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Issue #1506      22 June 2011

Libs roll back anti-discrimination in Victoria

Like its counterparts in NSW and WA, the recently elected Liberal-led Coalition government in Victoria has wasted no time in rolling back past gains and rights of workers. In NSW and WA the Coalition governments have launched vicious attacks on public sector workers. In Victoria it has set about winding back anti-discrimination laws. Amendments to the Victorian Equal Opportunity Act went through on June 14, gutting the powers of the Human Rights and Equal Opportunity Commission and allowing religious bodies and schools to discriminate on such grounds such as religion, sexuality and marital status.

“The government has muzzled the powers of our Equal Opportunity Commissioner to investigate serious systemic workplace discrimination as well as endorsing employment discrimination in religious schools,” Caroline Counsel, president of the Law Institute of Victoria said.

“This is a backward step for equal opportunity and fair employment practices,” Ms Counsel said.

The Victorian Equal Opportunity Amendment Bill 2011 initially failed to gain a majority in the Lower House when Community Services Minister Mary Wooldridge caused the government considerable embarrassment by missing the vote. With the vote at 43-43 Liberal speaker Ken Smith, followed convention and voted the bill down to maintain the current legislation. The government later resubmitted the defeated Bill when it had the numbers, this time ignoring convention.

The Baillieu government’s Victorian Equal Opportunity Amendment Bill 2011 will exempt religious schools and religious bodies from sections of the Act. This will give religious bodies the right to deny employment to someone on the basis of their religion, values, marital status or sexuality.

Religious bodies include schools, churches, charitable bodies that are conducted in accordance with religious doctrines, beliefs or principles.

The “inherent requirements test” enabled religious bodies to discriminate where necessary to fulfil the requirements of the job. The bill repeals this provision.

Religious schools which are in receipt of huge funds from government sources will now be able to refuse employment to a teacher, cleaner, gardener, office worker on the basis of their faith (or lack of religious adherence), values, their marital status (eg de facto, divorced), parental status (eg single parent), sexuality or other grounds.

Charitable organisations with links to a church, administering millions of dollars of government funds in employment and other services, will likewise be able to discriminate in employment. This applies to large corporate enterprises like the Wesley Mission, Anglicare and the Salvation Army as well as to smaller outfits.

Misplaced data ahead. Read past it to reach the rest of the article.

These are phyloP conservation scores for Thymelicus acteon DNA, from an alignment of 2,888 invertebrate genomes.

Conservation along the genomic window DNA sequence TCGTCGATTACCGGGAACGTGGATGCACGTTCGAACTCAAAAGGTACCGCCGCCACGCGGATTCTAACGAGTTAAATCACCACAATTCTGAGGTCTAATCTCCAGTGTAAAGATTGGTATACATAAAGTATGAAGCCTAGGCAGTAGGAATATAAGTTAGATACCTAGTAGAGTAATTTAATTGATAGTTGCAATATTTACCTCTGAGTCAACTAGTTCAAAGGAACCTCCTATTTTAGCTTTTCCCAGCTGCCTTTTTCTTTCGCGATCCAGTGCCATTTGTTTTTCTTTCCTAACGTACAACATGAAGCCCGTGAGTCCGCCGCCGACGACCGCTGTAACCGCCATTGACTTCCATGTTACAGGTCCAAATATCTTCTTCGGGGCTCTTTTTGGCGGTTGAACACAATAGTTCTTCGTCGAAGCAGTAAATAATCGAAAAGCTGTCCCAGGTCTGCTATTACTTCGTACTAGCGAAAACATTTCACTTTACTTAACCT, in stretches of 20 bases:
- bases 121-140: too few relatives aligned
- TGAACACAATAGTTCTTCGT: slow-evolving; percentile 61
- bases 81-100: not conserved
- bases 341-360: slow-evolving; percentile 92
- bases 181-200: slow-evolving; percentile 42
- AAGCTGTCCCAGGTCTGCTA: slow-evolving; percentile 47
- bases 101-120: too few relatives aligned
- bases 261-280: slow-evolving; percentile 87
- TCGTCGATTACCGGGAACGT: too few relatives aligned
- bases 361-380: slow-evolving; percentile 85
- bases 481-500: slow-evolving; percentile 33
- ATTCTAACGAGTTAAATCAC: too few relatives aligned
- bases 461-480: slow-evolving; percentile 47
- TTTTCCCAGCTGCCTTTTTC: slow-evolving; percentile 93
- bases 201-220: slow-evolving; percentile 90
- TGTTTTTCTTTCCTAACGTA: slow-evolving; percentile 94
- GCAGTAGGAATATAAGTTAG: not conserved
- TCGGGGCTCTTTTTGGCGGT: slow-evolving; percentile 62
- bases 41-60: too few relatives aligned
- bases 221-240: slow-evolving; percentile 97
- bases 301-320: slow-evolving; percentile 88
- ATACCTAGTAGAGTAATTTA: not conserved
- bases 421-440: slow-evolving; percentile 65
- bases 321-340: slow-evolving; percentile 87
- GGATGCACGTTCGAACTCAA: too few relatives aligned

The bill undermines the ability of the Commission to investigate discrimination claims by removing its powers to compel attendance or provision of documents for the purpose of an investigation.

The bill overturns legislation passed last year by the previous Labor government, which was to have come into effect in August this year. Labor’s legislation sought to take the Commission from being a complaints handling body to one that could investigate serious, systematic discrimination; arrive at enforceable undertakings; issue compliance notices; and conduct public inquiries.

Labor’s legislation gave the Commission the power to address serious discrimination affecting organisations as a whole, and not just individuals. The Commission could of its own motion carry out investigations, an important power when vulnerable individuals might have difficulty in bringing a complaint. It had the power to investigate where trends or systemic discrimination was occurring, and to work with organisations towards overcoming discriminatory practices. As of August these powers will be removed.

Apart from opening the doors to discriminatory employment practices the bill undermines the secular nature of Australian society and is in conflict with the constitutional separation of church and state.

The lack of consultation and speed with which the bill went through parliament seems indicative of other state Coalition governments. The trend seems to be to rush the bills through before any public awareness or opposition can be built. The bill also is indicative of a concerted and very dangerous right-wing push taking place across Australia on social issues.  

Next article – Perth rally to celebrate World Refugee Day

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